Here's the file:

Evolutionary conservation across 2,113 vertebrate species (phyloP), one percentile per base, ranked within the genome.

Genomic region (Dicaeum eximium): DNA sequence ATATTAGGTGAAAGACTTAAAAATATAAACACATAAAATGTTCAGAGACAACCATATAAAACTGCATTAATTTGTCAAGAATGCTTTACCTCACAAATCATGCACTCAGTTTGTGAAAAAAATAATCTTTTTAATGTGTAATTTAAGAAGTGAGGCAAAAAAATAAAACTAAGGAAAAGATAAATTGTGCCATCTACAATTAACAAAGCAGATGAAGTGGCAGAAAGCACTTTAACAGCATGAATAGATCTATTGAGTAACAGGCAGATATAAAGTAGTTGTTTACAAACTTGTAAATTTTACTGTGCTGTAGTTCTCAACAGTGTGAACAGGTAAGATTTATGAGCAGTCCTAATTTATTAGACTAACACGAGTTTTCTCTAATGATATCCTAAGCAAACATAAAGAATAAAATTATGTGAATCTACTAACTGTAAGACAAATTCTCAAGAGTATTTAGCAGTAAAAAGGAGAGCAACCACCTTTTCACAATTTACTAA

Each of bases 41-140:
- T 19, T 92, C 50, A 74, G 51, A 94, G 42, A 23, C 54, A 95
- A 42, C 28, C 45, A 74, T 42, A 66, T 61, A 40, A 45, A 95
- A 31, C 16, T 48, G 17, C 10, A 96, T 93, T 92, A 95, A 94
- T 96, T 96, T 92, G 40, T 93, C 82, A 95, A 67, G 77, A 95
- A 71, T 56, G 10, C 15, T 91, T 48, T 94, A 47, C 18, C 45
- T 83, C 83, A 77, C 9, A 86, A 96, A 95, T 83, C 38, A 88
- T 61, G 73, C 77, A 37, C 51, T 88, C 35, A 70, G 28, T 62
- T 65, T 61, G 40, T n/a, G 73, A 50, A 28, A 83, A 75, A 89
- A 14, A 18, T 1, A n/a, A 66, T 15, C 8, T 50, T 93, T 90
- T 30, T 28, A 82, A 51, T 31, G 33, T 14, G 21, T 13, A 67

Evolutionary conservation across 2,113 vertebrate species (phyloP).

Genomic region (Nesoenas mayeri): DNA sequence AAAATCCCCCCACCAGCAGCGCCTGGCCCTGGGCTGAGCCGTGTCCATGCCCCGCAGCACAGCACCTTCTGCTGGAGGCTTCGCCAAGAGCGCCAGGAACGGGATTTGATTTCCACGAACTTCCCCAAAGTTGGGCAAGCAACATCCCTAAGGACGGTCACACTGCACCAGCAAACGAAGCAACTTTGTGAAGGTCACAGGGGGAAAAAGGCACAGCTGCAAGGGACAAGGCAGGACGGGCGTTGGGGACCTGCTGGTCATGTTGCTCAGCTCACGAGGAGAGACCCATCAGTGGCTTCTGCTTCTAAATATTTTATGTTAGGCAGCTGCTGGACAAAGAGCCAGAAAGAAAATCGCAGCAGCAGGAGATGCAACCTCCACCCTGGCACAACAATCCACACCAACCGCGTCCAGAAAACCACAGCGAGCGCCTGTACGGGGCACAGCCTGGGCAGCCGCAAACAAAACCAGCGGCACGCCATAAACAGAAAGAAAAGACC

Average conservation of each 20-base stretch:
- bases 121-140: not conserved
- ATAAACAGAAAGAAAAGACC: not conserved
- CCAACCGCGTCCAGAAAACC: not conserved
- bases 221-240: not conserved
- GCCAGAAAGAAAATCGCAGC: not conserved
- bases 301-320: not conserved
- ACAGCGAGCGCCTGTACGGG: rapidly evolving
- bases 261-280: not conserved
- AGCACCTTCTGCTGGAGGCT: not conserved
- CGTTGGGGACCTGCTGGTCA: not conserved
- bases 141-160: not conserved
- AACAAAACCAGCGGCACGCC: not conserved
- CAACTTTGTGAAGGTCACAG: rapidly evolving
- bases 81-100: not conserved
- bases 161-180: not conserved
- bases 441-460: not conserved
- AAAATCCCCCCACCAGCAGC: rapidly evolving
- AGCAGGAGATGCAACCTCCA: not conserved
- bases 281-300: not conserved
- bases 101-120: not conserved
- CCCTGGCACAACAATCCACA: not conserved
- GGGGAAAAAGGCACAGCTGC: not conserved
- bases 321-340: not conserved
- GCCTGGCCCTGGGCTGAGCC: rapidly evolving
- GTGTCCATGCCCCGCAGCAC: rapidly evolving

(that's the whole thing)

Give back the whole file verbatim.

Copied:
Evolutionary conservation across 2,113 vertebrate species (phyloP), one percentile per base, ranked within the genome.

Genomic region (Dicaeum eximium): DNA sequence ATATTAGGTGAAAGACTTAAAAATATAAACACATAAAATGTTCAGAGACAACCATATAAAACTGCATTAATTTGTCAAGAATGCTTTACCTCACAAATCATGCACTCAGTTTGTGAAAAAAATAATCTTTTTAATGTGTAATTTAAGAAGTGAGGCAAAAAAATAAAACTAAGGAAAAGATAAATTGTGCCATCTACAATTAACAAAGCAGATGAAGTGGCAGAAAGCACTTTAACAGCATGAATAGATCTATTGAGTAACAGGCAGATATAAAGTAGTTGTTTACAAACTTGTAAATTTTACTGTGCTGTAGTTCTCAACAGTGTGAACAGGTAAGATTTATGAGCAGTCCTAATTTATTAGACTAACACGAGTTTTCTCTAATGATATCCTAAGCAAACATAAAGAATAAAATTATGTGAATCTACTAACTGTAAGACAAATTCTCAAGAGTATTTAGCAGTAAAAAGGAGAGCAACCACCTTTTCACAATTTACTAA

Each of bases 41-140:
- T 19, T 92, C 50, A 74, G 51, A 94, G 42, A 23, C 54, A 95
- A 42, C 28, C 45, A 74, T 42, A 66, T 61, A 40, A 45, A 95
- A 31, C 16, T 48, G 17, C 10, A 96, T 93, T 92, A 95, A 94
- T 96, T 96, T 92, G 40, T 93, C 82, A 95, A 67, G 77, A 95
- A 71, T 56, G 10, C 15, T 91, T 48, T 94, A 47, C 18, C 45
- T 83, C 83, A 77, C 9, A 86, A 96, A 95, T 83, C 38, A 88
- T 61, G 73, C 77, A 37, C 51, T 88, C 35, A 70, G 28, T 62
- T 65, T 61, G 40, T n/a, G 73, A 50, A 28, A 83, A 75, A 89
- A 14, A 18, T 1, A n/a, A 66, T 15, C 8, T 50, T 93, T 90
- T 30, T 28, A 82, A 51, T 31, G 33, T 14, G 21, T 13, A 67

Evolutionary conservation across 2,113 vertebrate species (phyloP).

Genomic region (Nesoenas mayeri): DNA sequence AAAATCCCCCCACCAGCAGCGCCTGGCCCTGGGCTGAGCCGTGTCCATGCCCCGCAGCACAGCACCTTCTGCTGGAGGCTTCGCCAAGAGCGCCAGGAACGGGATTTGATTTCCACGAACTTCCCCAAAGTTGGGCAAGCAACATCCCTAAGGACGGTCACACTGCACCAGCAAACGAAGCAACTTTGTGAAGGTCACAGGGGGAAAAAGGCACAGCTGCAAGGGACAAGGCAGGACGGGCGTTGGGGACCTGCTGGTCATGTTGCTCAGCTCACGAGGAGAGACCCATCAGTGGCTTCTGCTTCTAAATATTTTATGTTAGGCAGCTGCTGGACAAAGAGCCAGAAAGAAAATCGCAGCAGCAGGAGATGCAACCTCCACCCTGGCACAACAATCCACACCAACCGCGTCCAGAAAACCACAGCGAGCGCCTGTACGGGGCACAGCCTGGGCAGCCGCAAACAAAACCAGCGGCACGCCATAAACAGAAAGAAAAGACC

Average conservation of each 20-base stretch:
- bases 121-140: not conserved
- ATAAACAGAAAGAAAAGACC: not conserved
- CCAACCGCGTCCAGAAAACC: not conserved
- bases 221-240: not conserved
- GCCAGAAAGAAAATCGCAGC: not conserved
- bases 301-320: not conserved
- ACAGCGAGCGCCTGTACGGG: rapidly evolving
- bases 261-280: not conserved
- AGCACCTTCTGCTGGAGGCT: not conserved
- CGTTGGGGACCTGCTGGTCA: not conserved
- bases 141-160: not conserved
- AACAAAACCAGCGGCACGCC: not conserved
- CAACTTTGTGAAGGTCACAG: rapidly evolving
- bases 81-100: not conserved
- bases 161-180: not conserved
- bases 441-460: not conserved
- AAAATCCCCCCACCAGCAGC: rapidly evolving
- AGCAGGAGATGCAACCTCCA: not conserved
- bases 281-300: not conserved
- bases 101-120: not conserved
- CCCTGGCACAACAATCCACA: not conserved
- GGGGAAAAAGGCACAGCTGC: not conserved
- bases 321-340: not conserved
- GCCTGGCCCTGGGCTGAGCC: rapidly evolving
- GTGTCCATGCCCCGCAGCAC: rapidly evolving